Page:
8. The Techniques of the Selling Writer by Dwight V. Swain

9. One Rhetoric notebook (full of the wise things my English professor says)

10. One Greek notebook (full of the wise things my Greek professor says because the acursed Chase and/or Phillips couldn't be bothered)

And . . .

11. One book of piano music

I am fairly sure that, even if I did nothing but read, it still wouldn't be physically possible for me to get through all of those in one week. I'm not checking a bag, so I can't take it all home with me and decide what I'm going to read when I get there. Whatever I take I'm going to have to carry it through the airport with me. Something has to go. Hmmm . . .

The scary thing is, that I actually need most of it.

Wednesday, March 14, 2012

Road Trip Wednesday

Road Trip Wednesday is a ‘Blog Carnival,’ where YA Highway's contributors post a weekly writing- or reading-related question that begs to be answered.

Today's question:  If you could wander anywhere in the world, where would it be, and why?

I would love to wander across the water to Great Britain.

I've always wanted to go to England and last summer I got the chance to go with a group from my college to spend two weeks looking at as many of the great literary sights as we could cram in. We saw Macbeth with the Royal Shakespeare Company in Stratford-Upon-Avon, Hamlet in the Globe and Much Ado About Nothing in London starring David Tennant and Catherine Tate (The sight of my favorite Doctor wearing a pig nose, a blue wig, fishnet tights, high heeled boots, and a mini skirt is indelibly seared on my consciousness). We went to Shakespeare's house and CS Lewis' house and the Jane Austen Centre in Bath and so much more. We even got lost in Covent Garden in London.

I've been wanting to go back and visit again since the jet lag wore off after getting home the last time. I want to be able to spend more than two hours looking at Oxford. I want to actually get out of the bus to look at Stonehenge. I want to venture into Wales and Scotland and over to Ireland.

I might even get my wish. I may be able to spend, at least, part of my Junior year at the University of St. Andrews in St. Andrews, Scotland since my college has an exchange program with them.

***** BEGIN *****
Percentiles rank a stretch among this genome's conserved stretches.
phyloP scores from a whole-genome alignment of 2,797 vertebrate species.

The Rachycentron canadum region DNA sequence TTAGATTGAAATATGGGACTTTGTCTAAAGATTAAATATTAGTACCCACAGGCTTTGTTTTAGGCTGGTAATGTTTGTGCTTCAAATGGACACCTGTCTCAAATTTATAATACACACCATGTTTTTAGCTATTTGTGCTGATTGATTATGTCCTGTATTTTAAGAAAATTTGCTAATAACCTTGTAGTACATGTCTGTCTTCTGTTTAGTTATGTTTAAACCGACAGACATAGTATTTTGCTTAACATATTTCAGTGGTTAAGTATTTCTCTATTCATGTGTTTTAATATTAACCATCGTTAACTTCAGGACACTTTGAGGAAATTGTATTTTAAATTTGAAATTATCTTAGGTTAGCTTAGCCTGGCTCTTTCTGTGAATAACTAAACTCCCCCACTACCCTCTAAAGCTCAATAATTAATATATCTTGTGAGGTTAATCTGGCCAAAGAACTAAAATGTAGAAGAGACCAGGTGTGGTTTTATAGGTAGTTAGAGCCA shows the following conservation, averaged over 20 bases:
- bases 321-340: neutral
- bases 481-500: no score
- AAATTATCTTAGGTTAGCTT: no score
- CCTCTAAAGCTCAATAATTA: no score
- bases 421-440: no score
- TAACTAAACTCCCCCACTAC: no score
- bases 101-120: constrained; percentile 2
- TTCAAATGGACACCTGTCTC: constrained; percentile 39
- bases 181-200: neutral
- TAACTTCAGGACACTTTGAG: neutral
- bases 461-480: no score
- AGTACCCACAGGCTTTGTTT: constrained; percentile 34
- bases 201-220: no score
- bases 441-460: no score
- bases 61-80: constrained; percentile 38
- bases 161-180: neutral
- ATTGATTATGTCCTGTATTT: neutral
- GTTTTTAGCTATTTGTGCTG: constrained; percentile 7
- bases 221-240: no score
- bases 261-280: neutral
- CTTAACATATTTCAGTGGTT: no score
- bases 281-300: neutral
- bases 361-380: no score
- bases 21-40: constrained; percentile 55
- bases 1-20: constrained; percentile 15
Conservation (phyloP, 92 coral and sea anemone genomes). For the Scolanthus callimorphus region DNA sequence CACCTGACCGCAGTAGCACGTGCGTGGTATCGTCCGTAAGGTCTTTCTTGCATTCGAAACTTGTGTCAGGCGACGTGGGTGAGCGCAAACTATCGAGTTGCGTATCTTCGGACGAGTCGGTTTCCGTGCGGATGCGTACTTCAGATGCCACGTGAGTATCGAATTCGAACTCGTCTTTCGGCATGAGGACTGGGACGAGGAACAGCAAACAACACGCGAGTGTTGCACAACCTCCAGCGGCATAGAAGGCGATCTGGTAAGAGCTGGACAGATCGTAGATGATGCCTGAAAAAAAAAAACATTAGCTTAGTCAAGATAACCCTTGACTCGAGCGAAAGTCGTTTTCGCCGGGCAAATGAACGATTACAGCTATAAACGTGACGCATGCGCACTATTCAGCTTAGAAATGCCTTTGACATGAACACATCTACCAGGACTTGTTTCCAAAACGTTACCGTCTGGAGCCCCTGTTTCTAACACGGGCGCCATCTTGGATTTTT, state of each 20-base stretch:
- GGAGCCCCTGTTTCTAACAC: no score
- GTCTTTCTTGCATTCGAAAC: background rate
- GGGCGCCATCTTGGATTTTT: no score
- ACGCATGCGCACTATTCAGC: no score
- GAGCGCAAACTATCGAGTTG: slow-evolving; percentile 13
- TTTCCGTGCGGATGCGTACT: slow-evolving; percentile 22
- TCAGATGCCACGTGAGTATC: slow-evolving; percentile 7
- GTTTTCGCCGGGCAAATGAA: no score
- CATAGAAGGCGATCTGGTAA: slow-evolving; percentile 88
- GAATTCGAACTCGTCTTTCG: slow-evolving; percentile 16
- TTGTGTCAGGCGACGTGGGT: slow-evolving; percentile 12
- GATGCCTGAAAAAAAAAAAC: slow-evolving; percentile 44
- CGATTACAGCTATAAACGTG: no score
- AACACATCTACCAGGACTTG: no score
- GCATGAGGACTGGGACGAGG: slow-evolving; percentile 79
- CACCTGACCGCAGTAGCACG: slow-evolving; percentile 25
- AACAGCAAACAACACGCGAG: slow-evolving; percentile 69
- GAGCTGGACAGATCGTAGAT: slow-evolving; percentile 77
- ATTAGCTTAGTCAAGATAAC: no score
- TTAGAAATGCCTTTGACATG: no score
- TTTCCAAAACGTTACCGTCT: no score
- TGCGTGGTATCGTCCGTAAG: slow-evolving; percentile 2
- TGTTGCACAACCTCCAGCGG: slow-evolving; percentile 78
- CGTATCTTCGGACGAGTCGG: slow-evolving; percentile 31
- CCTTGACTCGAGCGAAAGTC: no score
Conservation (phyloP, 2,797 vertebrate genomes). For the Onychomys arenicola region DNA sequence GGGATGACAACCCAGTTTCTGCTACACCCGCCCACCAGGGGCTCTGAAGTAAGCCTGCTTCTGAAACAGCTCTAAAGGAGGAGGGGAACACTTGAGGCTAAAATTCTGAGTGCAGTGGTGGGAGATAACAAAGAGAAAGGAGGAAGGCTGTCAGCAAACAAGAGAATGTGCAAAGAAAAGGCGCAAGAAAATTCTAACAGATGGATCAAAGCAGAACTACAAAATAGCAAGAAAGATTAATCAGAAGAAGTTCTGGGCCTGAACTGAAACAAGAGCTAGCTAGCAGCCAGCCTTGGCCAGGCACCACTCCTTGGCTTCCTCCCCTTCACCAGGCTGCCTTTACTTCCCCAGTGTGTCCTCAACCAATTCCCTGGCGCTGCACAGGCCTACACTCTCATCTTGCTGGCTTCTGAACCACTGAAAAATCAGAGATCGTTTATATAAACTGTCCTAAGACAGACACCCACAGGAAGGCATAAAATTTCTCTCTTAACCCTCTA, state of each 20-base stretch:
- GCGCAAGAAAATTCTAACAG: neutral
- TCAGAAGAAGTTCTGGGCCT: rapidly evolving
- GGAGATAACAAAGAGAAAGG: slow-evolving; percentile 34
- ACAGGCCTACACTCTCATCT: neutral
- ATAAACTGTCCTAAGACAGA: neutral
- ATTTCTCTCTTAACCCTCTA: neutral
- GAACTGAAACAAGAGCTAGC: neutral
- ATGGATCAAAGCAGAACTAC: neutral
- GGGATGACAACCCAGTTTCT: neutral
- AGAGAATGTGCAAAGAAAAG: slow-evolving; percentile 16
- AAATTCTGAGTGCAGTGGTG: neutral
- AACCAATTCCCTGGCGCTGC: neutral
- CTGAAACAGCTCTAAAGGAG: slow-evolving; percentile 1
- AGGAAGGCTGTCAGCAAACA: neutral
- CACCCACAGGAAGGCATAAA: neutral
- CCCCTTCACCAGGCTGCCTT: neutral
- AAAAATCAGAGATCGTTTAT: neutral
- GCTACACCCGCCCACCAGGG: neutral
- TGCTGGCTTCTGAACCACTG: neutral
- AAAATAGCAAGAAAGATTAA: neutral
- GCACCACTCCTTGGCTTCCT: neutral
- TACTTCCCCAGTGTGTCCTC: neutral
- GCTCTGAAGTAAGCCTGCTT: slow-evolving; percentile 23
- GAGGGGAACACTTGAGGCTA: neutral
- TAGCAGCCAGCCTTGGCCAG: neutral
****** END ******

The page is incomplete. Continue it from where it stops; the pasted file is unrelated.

What about you? Where would you like to wander?

I took this picture.
Tintern Abbey in Wales.

Monday, March 12, 2012


This is Not Me.
Although, he looks how
I felt and we have the same
hair color.
The sun came out the other day. My system was so shocked and overjoyed that I found a lovely stone wall and lay down, flat on my back, on top of it. Then I ignored all the funny looks I got and sunned*. I take my sunning very seriously.

Weather wise, it was my perfect day. I love days when a wind that is a little colder than the air is blowing and and a very gentle sun is shining, one that you can just feel on your cheek bones when who look up.

My little almost-nap on the wall put me in a fantastically good mood. What is there to be discontented about when I can lie in the sun? One of those moods where you can look at things that aren't perfect, things that might usually irritate or dissatisfy you, and say "this is good" and mean it.

I think it's important to have joy in the "during" and not just the "completed" of life, to make time even when there isn't any for little things like sunning. Even when it seems like I am hellishly busy, if I really think about it, I can spare a minute or two to sit in the sun, or go for a walk, or sip a cup of tea or even read a poem. I always find that I come back feeling a little bit better, even if it is onlyjust a little bit.